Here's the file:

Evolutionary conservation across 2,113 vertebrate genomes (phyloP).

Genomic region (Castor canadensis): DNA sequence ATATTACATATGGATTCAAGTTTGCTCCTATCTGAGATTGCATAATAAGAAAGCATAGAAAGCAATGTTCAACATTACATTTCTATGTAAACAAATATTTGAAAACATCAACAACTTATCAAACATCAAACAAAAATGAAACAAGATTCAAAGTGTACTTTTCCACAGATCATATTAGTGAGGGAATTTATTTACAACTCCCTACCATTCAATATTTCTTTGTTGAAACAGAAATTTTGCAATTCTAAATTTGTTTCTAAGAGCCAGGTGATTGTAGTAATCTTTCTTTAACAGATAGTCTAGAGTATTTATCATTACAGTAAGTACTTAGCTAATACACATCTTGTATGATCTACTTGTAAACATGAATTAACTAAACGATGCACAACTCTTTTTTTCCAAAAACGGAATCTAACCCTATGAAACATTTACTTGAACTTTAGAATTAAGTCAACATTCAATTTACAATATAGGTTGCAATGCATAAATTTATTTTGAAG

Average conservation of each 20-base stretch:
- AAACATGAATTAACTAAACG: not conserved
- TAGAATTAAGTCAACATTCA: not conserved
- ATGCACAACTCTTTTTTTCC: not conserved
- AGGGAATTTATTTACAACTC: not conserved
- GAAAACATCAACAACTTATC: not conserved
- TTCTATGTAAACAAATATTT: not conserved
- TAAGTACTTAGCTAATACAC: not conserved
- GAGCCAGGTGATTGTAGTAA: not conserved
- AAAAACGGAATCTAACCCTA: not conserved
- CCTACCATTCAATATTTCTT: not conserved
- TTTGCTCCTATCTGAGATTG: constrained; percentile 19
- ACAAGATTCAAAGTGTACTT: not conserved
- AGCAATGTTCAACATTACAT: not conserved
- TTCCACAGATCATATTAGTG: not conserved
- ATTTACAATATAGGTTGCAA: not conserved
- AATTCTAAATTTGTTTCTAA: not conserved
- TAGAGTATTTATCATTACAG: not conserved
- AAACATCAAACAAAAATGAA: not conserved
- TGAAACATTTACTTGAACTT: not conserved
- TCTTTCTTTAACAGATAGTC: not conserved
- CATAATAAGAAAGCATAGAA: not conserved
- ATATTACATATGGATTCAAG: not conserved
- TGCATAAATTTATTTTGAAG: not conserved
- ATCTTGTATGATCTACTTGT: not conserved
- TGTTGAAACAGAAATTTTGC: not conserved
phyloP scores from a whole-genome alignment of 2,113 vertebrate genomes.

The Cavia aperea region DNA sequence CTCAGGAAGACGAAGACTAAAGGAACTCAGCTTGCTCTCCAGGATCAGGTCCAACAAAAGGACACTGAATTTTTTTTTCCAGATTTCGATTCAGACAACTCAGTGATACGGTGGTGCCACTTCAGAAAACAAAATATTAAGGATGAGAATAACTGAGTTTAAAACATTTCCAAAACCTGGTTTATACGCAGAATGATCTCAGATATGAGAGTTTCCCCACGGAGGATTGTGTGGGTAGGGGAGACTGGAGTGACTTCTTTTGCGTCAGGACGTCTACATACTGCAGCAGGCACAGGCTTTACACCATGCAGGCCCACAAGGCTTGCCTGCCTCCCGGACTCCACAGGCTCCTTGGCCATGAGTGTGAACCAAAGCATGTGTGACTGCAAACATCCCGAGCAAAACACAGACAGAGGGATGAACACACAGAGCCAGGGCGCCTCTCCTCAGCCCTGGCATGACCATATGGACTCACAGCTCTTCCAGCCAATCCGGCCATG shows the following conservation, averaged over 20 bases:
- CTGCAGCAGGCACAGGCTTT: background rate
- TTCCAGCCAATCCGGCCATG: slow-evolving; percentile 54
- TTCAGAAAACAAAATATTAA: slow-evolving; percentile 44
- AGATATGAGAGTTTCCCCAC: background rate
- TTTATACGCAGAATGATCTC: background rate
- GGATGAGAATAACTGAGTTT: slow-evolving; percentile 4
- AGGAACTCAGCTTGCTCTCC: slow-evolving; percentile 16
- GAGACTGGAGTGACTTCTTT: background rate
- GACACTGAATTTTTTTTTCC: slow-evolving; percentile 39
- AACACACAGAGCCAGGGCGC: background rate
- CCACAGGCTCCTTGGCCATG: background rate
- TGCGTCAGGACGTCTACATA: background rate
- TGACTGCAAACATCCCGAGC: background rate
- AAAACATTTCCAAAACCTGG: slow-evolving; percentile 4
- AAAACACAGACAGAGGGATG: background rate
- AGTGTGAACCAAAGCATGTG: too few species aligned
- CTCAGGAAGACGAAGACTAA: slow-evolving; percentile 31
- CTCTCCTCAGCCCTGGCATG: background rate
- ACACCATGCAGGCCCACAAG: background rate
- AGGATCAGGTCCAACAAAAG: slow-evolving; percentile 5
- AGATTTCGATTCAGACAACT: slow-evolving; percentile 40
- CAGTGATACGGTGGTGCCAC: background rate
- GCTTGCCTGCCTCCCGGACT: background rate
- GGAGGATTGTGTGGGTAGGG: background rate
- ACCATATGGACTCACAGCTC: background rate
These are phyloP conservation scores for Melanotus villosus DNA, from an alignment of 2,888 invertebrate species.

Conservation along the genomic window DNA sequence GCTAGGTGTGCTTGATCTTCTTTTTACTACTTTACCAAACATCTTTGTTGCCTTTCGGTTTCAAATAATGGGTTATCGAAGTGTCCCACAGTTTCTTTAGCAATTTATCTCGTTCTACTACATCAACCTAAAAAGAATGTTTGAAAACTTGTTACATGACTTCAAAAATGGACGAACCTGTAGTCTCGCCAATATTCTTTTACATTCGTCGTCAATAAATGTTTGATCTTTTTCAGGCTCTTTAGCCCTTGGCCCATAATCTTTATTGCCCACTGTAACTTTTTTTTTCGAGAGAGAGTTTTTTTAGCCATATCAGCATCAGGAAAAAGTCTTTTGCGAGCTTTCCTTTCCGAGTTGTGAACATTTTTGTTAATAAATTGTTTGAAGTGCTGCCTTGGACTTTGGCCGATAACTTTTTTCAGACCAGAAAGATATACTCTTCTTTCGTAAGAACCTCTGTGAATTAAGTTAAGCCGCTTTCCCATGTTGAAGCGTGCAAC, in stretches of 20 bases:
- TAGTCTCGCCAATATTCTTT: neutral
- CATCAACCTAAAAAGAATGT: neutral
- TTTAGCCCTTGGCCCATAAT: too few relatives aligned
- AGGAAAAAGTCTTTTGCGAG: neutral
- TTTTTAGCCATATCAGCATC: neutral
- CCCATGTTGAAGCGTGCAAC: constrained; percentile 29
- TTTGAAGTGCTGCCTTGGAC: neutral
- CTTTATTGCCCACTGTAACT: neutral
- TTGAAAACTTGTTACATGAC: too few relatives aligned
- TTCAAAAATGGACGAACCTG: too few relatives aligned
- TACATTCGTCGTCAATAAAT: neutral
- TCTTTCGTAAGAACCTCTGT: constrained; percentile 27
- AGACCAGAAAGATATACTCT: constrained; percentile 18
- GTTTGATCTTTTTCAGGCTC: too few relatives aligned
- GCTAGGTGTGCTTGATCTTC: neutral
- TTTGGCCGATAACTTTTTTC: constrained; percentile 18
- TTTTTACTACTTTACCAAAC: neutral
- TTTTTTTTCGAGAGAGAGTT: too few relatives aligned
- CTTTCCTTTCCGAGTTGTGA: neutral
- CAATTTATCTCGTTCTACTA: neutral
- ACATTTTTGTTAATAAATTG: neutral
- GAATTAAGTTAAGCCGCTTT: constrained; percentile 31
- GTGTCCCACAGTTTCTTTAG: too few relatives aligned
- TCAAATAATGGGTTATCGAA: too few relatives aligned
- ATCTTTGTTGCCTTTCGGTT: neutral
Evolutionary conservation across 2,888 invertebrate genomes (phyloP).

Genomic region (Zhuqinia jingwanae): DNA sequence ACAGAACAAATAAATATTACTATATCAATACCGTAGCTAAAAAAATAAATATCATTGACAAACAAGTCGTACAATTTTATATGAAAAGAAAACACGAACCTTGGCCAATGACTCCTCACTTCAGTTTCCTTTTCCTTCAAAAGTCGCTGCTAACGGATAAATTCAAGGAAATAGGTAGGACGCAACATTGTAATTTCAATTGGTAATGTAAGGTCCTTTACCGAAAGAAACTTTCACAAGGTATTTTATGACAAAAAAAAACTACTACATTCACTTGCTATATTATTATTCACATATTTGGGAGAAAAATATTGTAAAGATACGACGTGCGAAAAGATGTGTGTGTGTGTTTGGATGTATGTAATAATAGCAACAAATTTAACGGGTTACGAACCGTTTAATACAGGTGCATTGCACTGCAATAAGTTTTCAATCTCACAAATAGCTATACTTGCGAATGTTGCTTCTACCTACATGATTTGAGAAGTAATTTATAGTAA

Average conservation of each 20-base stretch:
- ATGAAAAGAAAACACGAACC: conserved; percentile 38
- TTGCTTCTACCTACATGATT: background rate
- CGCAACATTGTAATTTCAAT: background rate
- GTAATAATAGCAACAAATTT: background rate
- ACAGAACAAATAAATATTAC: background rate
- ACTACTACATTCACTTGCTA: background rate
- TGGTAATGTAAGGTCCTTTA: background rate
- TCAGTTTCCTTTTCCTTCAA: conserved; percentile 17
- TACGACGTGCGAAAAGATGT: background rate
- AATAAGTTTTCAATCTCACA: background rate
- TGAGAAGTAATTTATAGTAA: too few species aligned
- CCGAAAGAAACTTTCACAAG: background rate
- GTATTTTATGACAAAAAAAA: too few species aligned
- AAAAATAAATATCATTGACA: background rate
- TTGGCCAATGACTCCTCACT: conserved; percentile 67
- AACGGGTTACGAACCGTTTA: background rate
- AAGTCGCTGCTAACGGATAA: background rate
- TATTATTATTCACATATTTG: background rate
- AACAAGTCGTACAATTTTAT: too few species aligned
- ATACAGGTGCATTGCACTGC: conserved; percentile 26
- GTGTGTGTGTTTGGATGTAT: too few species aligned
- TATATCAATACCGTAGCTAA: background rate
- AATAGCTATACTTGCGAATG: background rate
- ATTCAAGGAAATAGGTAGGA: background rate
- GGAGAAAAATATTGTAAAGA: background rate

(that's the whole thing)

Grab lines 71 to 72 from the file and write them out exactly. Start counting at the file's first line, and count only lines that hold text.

- GTTTGATCTTTTTCAGGCTC: too few relatives aligned
- GCTAGGTGTGCTTGATCTTC: neutral